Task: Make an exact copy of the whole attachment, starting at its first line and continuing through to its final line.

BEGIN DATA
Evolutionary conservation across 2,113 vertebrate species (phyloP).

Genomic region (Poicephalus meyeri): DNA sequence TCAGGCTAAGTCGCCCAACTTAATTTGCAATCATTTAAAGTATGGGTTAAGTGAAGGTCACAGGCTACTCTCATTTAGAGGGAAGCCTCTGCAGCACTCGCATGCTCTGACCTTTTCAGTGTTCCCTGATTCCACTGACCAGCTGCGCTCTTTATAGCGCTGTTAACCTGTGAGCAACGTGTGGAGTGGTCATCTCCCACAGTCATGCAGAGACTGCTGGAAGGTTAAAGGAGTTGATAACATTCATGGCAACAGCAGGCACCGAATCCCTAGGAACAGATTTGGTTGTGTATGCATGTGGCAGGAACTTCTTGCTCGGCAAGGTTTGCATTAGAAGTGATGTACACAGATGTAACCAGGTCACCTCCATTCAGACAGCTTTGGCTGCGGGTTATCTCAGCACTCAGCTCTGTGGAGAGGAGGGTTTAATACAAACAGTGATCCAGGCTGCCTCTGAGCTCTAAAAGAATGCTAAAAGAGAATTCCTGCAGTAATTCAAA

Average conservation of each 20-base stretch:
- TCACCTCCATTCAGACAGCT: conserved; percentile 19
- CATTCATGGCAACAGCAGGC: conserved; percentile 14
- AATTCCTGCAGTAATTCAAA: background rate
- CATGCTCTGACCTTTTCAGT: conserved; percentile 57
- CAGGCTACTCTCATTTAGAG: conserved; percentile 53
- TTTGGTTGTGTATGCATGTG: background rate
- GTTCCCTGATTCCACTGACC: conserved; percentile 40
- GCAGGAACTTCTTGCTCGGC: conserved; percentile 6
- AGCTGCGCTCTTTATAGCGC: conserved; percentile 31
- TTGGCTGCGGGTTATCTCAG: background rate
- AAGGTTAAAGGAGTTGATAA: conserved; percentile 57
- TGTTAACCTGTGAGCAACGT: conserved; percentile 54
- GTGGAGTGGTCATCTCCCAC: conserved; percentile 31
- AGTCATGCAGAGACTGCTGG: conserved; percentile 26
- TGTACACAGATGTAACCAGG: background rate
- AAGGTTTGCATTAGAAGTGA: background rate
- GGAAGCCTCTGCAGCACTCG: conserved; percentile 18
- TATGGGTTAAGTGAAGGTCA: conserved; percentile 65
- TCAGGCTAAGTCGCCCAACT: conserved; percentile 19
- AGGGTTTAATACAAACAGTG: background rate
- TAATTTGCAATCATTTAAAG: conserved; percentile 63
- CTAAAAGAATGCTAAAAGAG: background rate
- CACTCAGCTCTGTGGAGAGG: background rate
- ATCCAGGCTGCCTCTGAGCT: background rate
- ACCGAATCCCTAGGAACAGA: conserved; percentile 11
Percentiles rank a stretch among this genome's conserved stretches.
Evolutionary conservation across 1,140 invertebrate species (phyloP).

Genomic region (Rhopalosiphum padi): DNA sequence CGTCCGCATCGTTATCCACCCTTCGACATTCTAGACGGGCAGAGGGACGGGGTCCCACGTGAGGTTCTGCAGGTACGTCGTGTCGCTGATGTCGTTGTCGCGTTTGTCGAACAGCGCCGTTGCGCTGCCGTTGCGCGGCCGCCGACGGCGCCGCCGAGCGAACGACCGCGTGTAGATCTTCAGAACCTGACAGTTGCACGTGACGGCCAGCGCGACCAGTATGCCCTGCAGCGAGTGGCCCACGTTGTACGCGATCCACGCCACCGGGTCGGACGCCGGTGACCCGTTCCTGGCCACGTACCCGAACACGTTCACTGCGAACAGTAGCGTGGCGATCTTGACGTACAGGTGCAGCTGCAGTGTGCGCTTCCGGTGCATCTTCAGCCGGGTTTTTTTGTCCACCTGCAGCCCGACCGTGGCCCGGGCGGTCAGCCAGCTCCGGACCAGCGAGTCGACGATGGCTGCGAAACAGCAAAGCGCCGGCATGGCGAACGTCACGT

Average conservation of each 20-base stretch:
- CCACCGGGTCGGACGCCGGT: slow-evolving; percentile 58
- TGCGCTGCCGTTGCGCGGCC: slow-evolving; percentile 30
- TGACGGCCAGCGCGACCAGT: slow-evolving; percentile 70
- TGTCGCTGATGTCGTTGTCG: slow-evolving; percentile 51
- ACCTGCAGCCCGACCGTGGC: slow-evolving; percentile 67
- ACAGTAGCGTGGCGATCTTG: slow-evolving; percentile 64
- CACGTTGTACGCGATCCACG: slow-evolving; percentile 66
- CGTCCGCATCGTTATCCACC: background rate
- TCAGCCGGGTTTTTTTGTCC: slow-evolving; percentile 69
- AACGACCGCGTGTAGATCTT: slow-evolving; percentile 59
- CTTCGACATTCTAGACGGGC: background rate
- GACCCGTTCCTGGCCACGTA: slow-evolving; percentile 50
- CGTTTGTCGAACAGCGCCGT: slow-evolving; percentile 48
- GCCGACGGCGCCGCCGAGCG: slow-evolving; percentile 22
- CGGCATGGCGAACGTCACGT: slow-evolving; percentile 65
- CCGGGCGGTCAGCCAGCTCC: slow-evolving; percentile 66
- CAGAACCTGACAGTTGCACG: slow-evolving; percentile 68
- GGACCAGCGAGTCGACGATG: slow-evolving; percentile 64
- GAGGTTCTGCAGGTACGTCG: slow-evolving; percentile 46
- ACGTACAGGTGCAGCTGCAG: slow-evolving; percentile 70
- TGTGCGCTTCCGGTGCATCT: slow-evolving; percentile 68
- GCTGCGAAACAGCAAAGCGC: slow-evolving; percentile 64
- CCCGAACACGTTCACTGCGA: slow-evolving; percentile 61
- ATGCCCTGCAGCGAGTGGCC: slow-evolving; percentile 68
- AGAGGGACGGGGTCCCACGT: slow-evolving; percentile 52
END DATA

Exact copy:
Evolutionary conservation across 2,113 vertebrate species (phyloP).

Genomic region (Poicephalus meyeri): DNA sequence TCAGGCTAAGTCGCCCAACTTAATTTGCAATCATTTAAAGTATGGGTTAAGTGAAGGTCACAGGCTACTCTCATTTAGAGGGAAGCCTCTGCAGCACTCGCATGCTCTGACCTTTTCAGTGTTCCCTGATTCCACTGACCAGCTGCGCTCTTTATAGCGCTGTTAACCTGTGAGCAACGTGTGGAGTGGTCATCTCCCACAGTCATGCAGAGACTGCTGGAAGGTTAAAGGAGTTGATAACATTCATGGCAACAGCAGGCACCGAATCCCTAGGAACAGATTTGGTTGTGTATGCATGTGGCAGGAACTTCTTGCTCGGCAAGGTTTGCATTAGAAGTGATGTACACAGATGTAACCAGGTCACCTCCATTCAGACAGCTTTGGCTGCGGGTTATCTCAGCACTCAGCTCTGTGGAGAGGAGGGTTTAATACAAACAGTGATCCAGGCTGCCTCTGAGCTCTAAAAGAATGCTAAAAGAGAATTCCTGCAGTAATTCAAA

Average conservation of each 20-base stretch:
- TCACCTCCATTCAGACAGCT: conserved; percentile 19
- CATTCATGGCAACAGCAGGC: conserved; percentile 14
- AATTCCTGCAGTAATTCAAA: background rate
- CATGCTCTGACCTTTTCAGT: conserved; percentile 57
- CAGGCTACTCTCATTTAGAG: conserved; percentile 53
- TTTGGTTGTGTATGCATGTG: background rate
- GTTCCCTGATTCCACTGACC: conserved; percentile 40
- GCAGGAACTTCTTGCTCGGC: conserved; percentile 6
- AGCTGCGCTCTTTATAGCGC: conserved; percentile 31
- TTGGCTGCGGGTTATCTCAG: background rate
- AAGGTTAAAGGAGTTGATAA: conserved; percentile 57
- TGTTAACCTGTGAGCAACGT: conserved; percentile 54
- GTGGAGTGGTCATCTCCCAC: conserved; percentile 31
- AGTCATGCAGAGACTGCTGG: conserved; percentile 26
- TGTACACAGATGTAACCAGG: background rate
- AAGGTTTGCATTAGAAGTGA: background rate
- GGAAGCCTCTGCAGCACTCG: conserved; percentile 18
- TATGGGTTAAGTGAAGGTCA: conserved; percentile 65
- TCAGGCTAAGTCGCCCAACT: conserved; percentile 19
- AGGGTTTAATACAAACAGTG: background rate
- TAATTTGCAATCATTTAAAG: conserved; percentile 63
- CTAAAAGAATGCTAAAAGAG: background rate
- CACTCAGCTCTGTGGAGAGG: background rate
- ATCCAGGCTGCCTCTGAGCT: background rate
- ACCGAATCCCTAGGAACAGA: conserved; percentile 11
Percentiles rank a stretch among this genome's conserved stretches.
Evolutionary conservation across 1,140 invertebrate species (phyloP).

Genomic region (Rhopalosiphum padi): DNA sequence CGTCCGCATCGTTATCCACCCTTCGACATTCTAGACGGGCAGAGGGACGGGGTCCCACGTGAGGTTCTGCAGGTACGTCGTGTCGCTGATGTCGTTGTCGCGTTTGTCGAACAGCGCCGTTGCGCTGCCGTTGCGCGGCCGCCGACGGCGCCGCCGAGCGAACGACCGCGTGTAGATCTTCAGAACCTGACAGTTGCACGTGACGGCCAGCGCGACCAGTATGCCCTGCAGCGAGTGGCCCACGTTGTACGCGATCCACGCCACCGGGTCGGACGCCGGTGACCCGTTCCTGGCCACGTACCCGAACACGTTCACTGCGAACAGTAGCGTGGCGATCTTGACGTACAGGTGCAGCTGCAGTGTGCGCTTCCGGTGCATCTTCAGCCGGGTTTTTTTGTCCACCTGCAGCCCGACCGTGGCCCGGGCGGTCAGCCAGCTCCGGACCAGCGAGTCGACGATGGCTGCGAAACAGCAAAGCGCCGGCATGGCGAACGTCACGT

Average conservation of each 20-base stretch:
- CCACCGGGTCGGACGCCGGT: slow-evolving; percentile 58
- TGCGCTGCCGTTGCGCGGCC: slow-evolving; percentile 30
- TGACGGCCAGCGCGACCAGT: slow-evolving; percentile 70
- TGTCGCTGATGTCGTTGTCG: slow-evolving; percentile 51
- ACCTGCAGCCCGACCGTGGC: slow-evolving; percentile 67
- ACAGTAGCGTGGCGATCTTG: slow-evolving; percentile 64
- CACGTTGTACGCGATCCACG: slow-evolving; percentile 66
- CGTCCGCATCGTTATCCACC: background rate
- TCAGCCGGGTTTTTTTGTCC: slow-evolving; percentile 69
- AACGACCGCGTGTAGATCTT: slow-evolving; percentile 59
- CTTCGACATTCTAGACGGGC: background rate
- GACCCGTTCCTGGCCACGTA: slow-evolving; percentile 50
- CGTTTGTCGAACAGCGCCGT: slow-evolving; percentile 48
- GCCGACGGCGCCGCCGAGCG: slow-evolving; percentile 22
- CGGCATGGCGAACGTCACGT: slow-evolving; percentile 65
- CCGGGCGGTCAGCCAGCTCC: slow-evolving; percentile 66
- CAGAACCTGACAGTTGCACG: slow-evolving; percentile 68
- GGACCAGCGAGTCGACGATG: slow-evolving; percentile 64
- GAGGTTCTGCAGGTACGTCG: slow-evolving; percentile 46
- ACGTACAGGTGCAGCTGCAG: slow-evolving; percentile 70
- TGTGCGCTTCCGGTGCATCT: slow-evolving; percentile 68
- GCTGCGAAACAGCAAAGCGC: slow-evolving; percentile 64
- CCCGAACACGTTCACTGCGA: slow-evolving; percentile 61
- ATGCCCTGCAGCGAGTGGCC: slow-evolving; percentile 68
- AGAGGGACGGGGTCCCACGT: slow-evolving; percentile 52